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27 October, 2010 - 15:48 By Staff Reporter

Stuart Newman, PwC’s Cambridge office senior partner

Stuart Newman

The Cambridge office of PwC has been serving clients in the region for 25 years in both the private and public sector.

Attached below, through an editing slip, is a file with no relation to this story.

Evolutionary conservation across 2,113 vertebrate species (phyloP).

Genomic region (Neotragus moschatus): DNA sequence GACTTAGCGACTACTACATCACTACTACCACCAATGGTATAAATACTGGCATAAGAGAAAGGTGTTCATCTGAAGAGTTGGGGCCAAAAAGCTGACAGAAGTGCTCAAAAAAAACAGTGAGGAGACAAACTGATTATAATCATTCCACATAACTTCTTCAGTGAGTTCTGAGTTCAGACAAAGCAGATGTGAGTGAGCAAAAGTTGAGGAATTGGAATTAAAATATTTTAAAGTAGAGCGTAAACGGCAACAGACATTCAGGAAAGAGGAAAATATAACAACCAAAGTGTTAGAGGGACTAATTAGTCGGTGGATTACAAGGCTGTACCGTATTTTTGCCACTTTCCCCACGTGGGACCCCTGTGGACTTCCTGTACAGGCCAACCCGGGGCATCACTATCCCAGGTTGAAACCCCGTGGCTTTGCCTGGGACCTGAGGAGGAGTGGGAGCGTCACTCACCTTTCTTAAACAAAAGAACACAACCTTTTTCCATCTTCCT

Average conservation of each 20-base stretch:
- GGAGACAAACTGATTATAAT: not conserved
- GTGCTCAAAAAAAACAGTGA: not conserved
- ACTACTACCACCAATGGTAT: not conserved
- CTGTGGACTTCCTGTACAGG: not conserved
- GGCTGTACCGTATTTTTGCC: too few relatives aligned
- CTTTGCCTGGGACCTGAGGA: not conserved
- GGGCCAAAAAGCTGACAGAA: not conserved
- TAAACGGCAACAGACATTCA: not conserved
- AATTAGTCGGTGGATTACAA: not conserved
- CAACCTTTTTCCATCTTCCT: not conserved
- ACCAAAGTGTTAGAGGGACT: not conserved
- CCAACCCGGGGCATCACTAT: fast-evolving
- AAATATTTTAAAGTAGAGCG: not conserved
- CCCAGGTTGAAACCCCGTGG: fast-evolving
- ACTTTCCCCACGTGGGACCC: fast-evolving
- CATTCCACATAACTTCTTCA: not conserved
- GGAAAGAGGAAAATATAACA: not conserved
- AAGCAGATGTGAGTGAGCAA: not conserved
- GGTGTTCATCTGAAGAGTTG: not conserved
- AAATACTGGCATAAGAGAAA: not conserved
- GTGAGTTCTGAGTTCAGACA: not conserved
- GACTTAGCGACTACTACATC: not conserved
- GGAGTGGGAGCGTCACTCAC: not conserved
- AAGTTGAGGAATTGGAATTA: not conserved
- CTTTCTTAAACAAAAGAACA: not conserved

1. In what areas of activity is PwC in the East of England busiest?I am not sure if we are a leading indicator but we are seeing activity levels picking up generally as corporates get back to getting on with business; the wheels of M & A are starting to turn again but there is still a way to go with this and we don’t see IPO’s flowing with any predictability just yet.With the announcement this week of the Coalition Government’s Comprehensive Spending Review, we are seeing preparation for a great deal of activity in the public sector as well as with private sector businesses who contract with public sector bodies. A sector likely to see growth opportunities from spending cuts is outsourcing, and not only in back office services. Government and public sector organisations will look to reduce their non-core and fixed cost operations by increasing the use of private and voluntary sector organisations for the delivery of front-line services. Organisations with flexible supplies of labour, such as manpower service providers, will have new opportunities in future.Having said all that, early stage businesses are finding fund raising pretty tough, and starting up exceedingly so.2. How has PwC as a practice adjusted to the constraints imposed on business growth by the global recession?We have aimed to stand shoulder to shoulder with our clients and support them through the challenging economic environment and to focus ourselves on retaining our people in the business in readiness for the recovery; whilst individual businesses cannot control the course of economic events, it is possible for management to adopt a strategy that goes some way towards controlling their own destiny. Key ‘self-help’ techniques – focusing on cash, stakeholder management and effective scenario planning – have made all the difference in surviving the storm and helping businesses to emerge from the downturn in the best possible shape.3. How important is the East of England to PwC’s strategic plans?As an engine to drive the UK forward, the innovative growth businesses here in the East and the first class public sector bodies have a really crucial role to play – so we see the East as important to the country and for the same reasons, important markets for PwC to support and contribute to. We serve our clients in the region from our locally based practices in Cambridge, Norwich and St Albans. With centres of national strength in technology, the life sciences, renewable energies, engineering, food and public sector the firm recognises the important contribution that the East makes to the UK economy and is committed to supporting the wide range of world leading businesses that are proud to call the East home.4. How have PwC’s East of England teams adapted to the constantly evolving business climate?Clearly the UK economy is delicately balanced at the moment and whilst Cambridge and the East, so far, has been pretty resilient there have been clear impacts on the availability of funding and on exits; I see the already established technology companies continuing to prosper but funding challenges for those at earlier growth and expansion phases. Whilst the public sector organisations are strong, they will have some challenges to deal with in the coming years. We have worked hard to keep our people in the business through the downturn and to move skills around – for example our deals team have been busy throughout the cycle using their skills to help support businesses in trouble.However, I am sure the next few years will be exciting times and Cambridge seems well positioned to succeed – with the developing cleantech capabilities for example providing a further axis for innovation and growth. The opportunity to participate in the entrepreneurial growth around Cambridge and to help companies to grow, expand internationally and succeed on a global stage is what most attracts me to the market.5. In terms of science & technology, which clusters do you see as the major growth drivers going forward?The cluster of life sciences and technology companies is already incredibly entrepreneurial and innovative with some genuine global leaders to aspire to. If you asked me to pick some areas I would go for telecoms related infrastructure – mobile content is now real and will drive an insatiable appetite for bandwidth and connectivity; the low carbon economy is a real opportunity and a whole host of Cambridge technologies have the potential to play significant roles – however I am not sure the UK generally is yet punching its weight; and the convergence of communications with medical technology seems really exciting to me - and over 5-10 years has the potential for really dramatic changes to health provision.Key to the ongoing success in my mind is continued world class research and an environment that is appealing for business and growth – from an active connected cluster and the ability to attract the right skills locally through to an internationally competitive and attractive UK business environment – in particular for IP and R & D. Providing the infrastructure to support the growth whilst retaining the distinctive feel of Cambridge will be an area of constant debate I am sure.6. In an era of increasing internationalisation how important is it for a professional services firm to be able to advise across disciplines?Many of our clients in this position find it extremely valuable in making sense of the overall picture of their business when we are able to help them join up a set of connected issues, be they strategy, cross border presence, tax and funding and so on. It is essential for professional services firms to be able to advise across disciplines and sectors and our local team includes real industry expertise in life sciences, technology, media, food and health and local government, with capabilities covering internal and external audit, transaction and IPO’s, corporate finance, and the full range of taxation capabilities – from corporate to personal, direct and indirect and the capability to support entrepreneurs and venture capital investors. Our UK R & D centre of excellence is here and we have strong human resources capabilities.7. To what extent is PwC prepared to work with young companies through their growth cycles – hopefully to global maturity?Well this is close to my heart as I believe this is absolutely fundamental to the way we approach the life science and technology companies – the smallest start-up aspires to be playing on a world stage and has iconic success stories around Cambridge to look up to and emulate.We aim to tailor our service to reflect the stage in the lifecycle, supporting early stage companies in ways that matter to them at that point – R & D credits and share schemes, for example – through to expanding into international markets, and then presenting themselves for investment and IPO and beyond, and being realistic around what companies can afford at an early stage, too.8. To what extent do you feel PwC has immersed itself in the business communities it serves?Our people are extremely active in their local communities, supporting businesses through our extending programme of informative workshops and events, as well as contributing directly to the communities where we all live and work. Our Charity of the year for 2010 is Romsey Mill, with their excellent work creating opportunities for young people and their families.This week, our staff completed a ‘Cambridge to Cambridge’ challenge whereby they cycled, rowed, walked, ran and swam their way to the 3,266 mile distance equalling that between Cambridge UK and Cambridge Massachusetts raising over £3,000 for Romsey Mill in the process. We are also actively involved with the Cambridgeshire Community Foundation and are delighted to be supporting this years fireworks. 9. Now you are heading up the Cambridge operation, what are your personal ambitions for PwC going forward?For me, I want our reputation to be one where the relationships we have with our clients delivers real value to them; that makes a real difference to their growth and success.The opportunity to lead the team here in Cambridge is a great new challenge – a growth, entrepreneurial market, with a really strong PwC team who have an incredible breadth of capability, and in a part of the country that is both really important to the UK’s growth and a great place to live and work. With my engineering background I have a particular interest in the technology sectors and really enjoy getting a layman’s understanding of the underlying technology. As a family we moved out of London to come to Cambridge and in the last year, in addition to taking on my new role, we bought and refurbished a lovely house in Great Shelford and had our third child – so quite a busy year all10. Which business issue do you think should be at the top of CEOs’ agendas at the moment?Well, apart from the public sector spending cuts that we’ve already mentioned, the security of corporate information is a particularly hot topic at the moment. Historically, business leaders and boards have tended to regard information security as a technology issue – as reflected by the traditional reporting channels – but this a misconception that needs to change. Business leaders should be highlighting risks to the board on current and emerging threats as the context for needing world-class information security standards.